This rule comes from the scoring section. 8.3 explains that a jammer begins scoring once they have ended their initial pass. This rule explains how a jammer scores points. This isn't the only way a jammer may score points, as there are exceptions to this rule. However, the largest majority of points a jammer scores will be per this rule. There's a few parts to this rule. First, the jammer must pass the opponents' hips. Previously, this was not the easiest thing to understand, thanks to some odd language in the rules. Thankfully, the language has been revised in this version of the rules, to remove confusion. The definition of hips is now much easier to understand. Secondly, to score a point, the jammer making the pass must be in bounds. In the past, some have erroneously interpreted this rule to mean the opponent being passed must be in bounds. That would be an illogical rule, since all an opponent would need to do is be out of bounds when the jammer passed and they wouldn't be scored on. The third part of this rule is new in this version of the rules. The jammer must be upright when making a pass, or else they won't score those points. Previously, a jammer could be down when passing, meaning that a jammer could risk a low block penalty, and dive past the legs of a wall of opposing blockers. Since a jammer can't be blocked while down, they were practically undefendable, and would be attempting a pass while down only at their own risk. Finally, the jammer must pass legally, without committing penalties. In previous versions of the rules, a jammer was able to earn a minor penalty while making a pass, and not earn a point for the pass, but not be sent to the penalty box. Since minor penalties no longer exist in the WFTDA rules, a jammer must pass without committing a penalty, as that will send them to the penalty box. If a penalty happens while a pass is being made, the jammer will be sent to the penalty box without having scored a point for that pass. All of the above part of this rule must happen, or else the jammer will not score a point for that pass.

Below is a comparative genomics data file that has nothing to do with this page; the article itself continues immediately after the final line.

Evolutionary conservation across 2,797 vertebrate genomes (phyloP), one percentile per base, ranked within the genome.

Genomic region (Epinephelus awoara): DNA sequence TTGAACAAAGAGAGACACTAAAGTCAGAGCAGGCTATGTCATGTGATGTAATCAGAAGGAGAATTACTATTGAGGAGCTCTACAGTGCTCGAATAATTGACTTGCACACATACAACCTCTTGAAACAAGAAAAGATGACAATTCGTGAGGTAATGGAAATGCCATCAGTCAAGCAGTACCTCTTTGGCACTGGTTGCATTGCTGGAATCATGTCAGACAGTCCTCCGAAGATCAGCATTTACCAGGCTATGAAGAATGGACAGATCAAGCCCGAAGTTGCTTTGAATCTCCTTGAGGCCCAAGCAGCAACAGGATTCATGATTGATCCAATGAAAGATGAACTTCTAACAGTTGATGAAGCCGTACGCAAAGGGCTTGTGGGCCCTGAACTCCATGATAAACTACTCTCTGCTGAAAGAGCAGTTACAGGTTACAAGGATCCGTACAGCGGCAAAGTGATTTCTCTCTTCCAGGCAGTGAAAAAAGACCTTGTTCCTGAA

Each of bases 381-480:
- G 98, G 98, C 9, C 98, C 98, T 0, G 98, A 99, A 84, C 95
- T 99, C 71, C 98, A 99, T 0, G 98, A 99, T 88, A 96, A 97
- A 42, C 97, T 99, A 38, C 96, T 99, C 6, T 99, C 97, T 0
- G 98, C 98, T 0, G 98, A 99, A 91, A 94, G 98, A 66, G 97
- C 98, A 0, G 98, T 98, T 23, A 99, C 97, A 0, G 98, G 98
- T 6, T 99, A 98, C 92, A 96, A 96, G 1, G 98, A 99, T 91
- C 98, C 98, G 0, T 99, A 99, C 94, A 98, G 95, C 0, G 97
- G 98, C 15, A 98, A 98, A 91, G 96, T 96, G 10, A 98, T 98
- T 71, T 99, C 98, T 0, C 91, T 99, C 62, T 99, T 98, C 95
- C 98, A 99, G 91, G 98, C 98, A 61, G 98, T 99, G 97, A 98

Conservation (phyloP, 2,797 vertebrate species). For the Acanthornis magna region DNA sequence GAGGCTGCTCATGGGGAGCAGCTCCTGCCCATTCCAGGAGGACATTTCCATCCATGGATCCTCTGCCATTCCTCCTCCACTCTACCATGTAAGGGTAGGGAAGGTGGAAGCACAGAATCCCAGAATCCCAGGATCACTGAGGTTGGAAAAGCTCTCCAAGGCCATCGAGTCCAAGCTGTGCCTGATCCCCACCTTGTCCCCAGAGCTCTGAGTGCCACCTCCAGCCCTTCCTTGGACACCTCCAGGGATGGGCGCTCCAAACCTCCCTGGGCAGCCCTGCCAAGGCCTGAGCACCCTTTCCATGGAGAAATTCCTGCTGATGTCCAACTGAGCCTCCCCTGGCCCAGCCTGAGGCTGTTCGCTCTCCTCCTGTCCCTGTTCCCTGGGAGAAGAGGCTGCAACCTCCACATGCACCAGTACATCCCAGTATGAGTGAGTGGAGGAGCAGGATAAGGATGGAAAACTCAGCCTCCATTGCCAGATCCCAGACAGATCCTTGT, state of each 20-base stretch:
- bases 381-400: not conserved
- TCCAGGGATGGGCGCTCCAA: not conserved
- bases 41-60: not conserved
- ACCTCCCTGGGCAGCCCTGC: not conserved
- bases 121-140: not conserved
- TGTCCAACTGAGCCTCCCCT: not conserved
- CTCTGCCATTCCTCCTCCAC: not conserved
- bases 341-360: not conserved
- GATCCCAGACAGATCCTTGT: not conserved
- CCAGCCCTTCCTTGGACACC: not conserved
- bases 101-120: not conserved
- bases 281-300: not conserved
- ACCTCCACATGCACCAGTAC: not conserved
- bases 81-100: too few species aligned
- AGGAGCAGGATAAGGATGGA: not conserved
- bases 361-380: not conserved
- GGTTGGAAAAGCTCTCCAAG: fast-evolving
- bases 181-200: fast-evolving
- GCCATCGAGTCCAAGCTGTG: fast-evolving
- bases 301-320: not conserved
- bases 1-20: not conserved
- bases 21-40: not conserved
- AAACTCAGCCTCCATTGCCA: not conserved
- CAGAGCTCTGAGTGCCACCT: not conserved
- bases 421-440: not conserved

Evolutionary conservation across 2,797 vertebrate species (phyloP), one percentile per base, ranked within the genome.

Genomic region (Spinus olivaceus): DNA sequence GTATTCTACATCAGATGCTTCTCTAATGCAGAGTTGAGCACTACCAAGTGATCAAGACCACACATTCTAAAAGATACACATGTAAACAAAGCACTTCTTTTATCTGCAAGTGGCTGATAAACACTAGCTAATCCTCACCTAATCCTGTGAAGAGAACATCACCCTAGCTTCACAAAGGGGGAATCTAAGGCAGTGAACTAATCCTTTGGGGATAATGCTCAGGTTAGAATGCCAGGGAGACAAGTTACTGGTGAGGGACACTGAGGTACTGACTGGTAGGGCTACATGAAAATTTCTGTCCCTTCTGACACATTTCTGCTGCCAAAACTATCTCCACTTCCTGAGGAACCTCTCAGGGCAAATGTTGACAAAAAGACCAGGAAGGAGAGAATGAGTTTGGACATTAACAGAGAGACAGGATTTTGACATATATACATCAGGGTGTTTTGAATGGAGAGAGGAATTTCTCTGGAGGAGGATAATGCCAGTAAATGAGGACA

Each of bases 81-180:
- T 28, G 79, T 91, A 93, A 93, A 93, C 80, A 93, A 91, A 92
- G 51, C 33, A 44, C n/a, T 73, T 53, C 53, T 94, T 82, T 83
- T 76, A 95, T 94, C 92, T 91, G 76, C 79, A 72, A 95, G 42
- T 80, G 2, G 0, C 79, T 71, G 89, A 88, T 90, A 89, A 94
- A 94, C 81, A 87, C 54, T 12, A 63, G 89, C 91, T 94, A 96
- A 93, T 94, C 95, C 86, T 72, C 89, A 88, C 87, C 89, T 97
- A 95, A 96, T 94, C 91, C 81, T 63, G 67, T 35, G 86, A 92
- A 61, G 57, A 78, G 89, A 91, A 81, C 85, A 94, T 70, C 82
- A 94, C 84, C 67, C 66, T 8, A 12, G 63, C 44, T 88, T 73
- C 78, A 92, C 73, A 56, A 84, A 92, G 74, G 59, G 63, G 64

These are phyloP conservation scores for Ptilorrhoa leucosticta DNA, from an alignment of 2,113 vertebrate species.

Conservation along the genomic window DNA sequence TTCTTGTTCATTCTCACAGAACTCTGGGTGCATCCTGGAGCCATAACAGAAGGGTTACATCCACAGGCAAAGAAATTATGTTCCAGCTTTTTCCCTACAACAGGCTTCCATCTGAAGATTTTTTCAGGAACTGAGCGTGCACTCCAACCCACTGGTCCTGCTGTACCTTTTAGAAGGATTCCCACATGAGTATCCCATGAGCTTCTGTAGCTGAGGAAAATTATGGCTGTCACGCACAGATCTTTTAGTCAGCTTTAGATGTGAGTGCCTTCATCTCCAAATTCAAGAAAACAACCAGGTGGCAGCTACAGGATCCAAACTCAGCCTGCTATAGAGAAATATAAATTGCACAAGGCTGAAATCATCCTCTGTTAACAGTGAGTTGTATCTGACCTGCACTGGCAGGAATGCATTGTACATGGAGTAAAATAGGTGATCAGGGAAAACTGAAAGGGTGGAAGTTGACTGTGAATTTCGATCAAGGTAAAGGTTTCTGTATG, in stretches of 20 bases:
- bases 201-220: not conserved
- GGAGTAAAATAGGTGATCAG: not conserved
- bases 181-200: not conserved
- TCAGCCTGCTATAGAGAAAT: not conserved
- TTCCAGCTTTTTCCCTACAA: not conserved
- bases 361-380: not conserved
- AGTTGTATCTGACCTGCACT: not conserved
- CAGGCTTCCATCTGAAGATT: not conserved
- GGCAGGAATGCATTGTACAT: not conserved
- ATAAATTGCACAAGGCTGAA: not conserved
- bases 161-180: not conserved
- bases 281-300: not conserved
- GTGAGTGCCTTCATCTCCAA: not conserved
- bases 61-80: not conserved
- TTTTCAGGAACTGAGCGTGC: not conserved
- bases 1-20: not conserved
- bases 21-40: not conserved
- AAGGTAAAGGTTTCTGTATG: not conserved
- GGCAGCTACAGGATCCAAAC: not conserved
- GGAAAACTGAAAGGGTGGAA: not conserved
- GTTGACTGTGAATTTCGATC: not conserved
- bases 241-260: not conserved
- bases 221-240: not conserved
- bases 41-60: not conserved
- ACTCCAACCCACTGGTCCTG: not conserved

As I mentioned above, there are exceecptions to this rule. The most notable are Not On The Track points. As well, there are points earned for skaters who are out of play ahead of the engagement zone, both before and after the jam ends. Both exceptions have been covered, and are available on the Roller Derby Rule of the Day archive at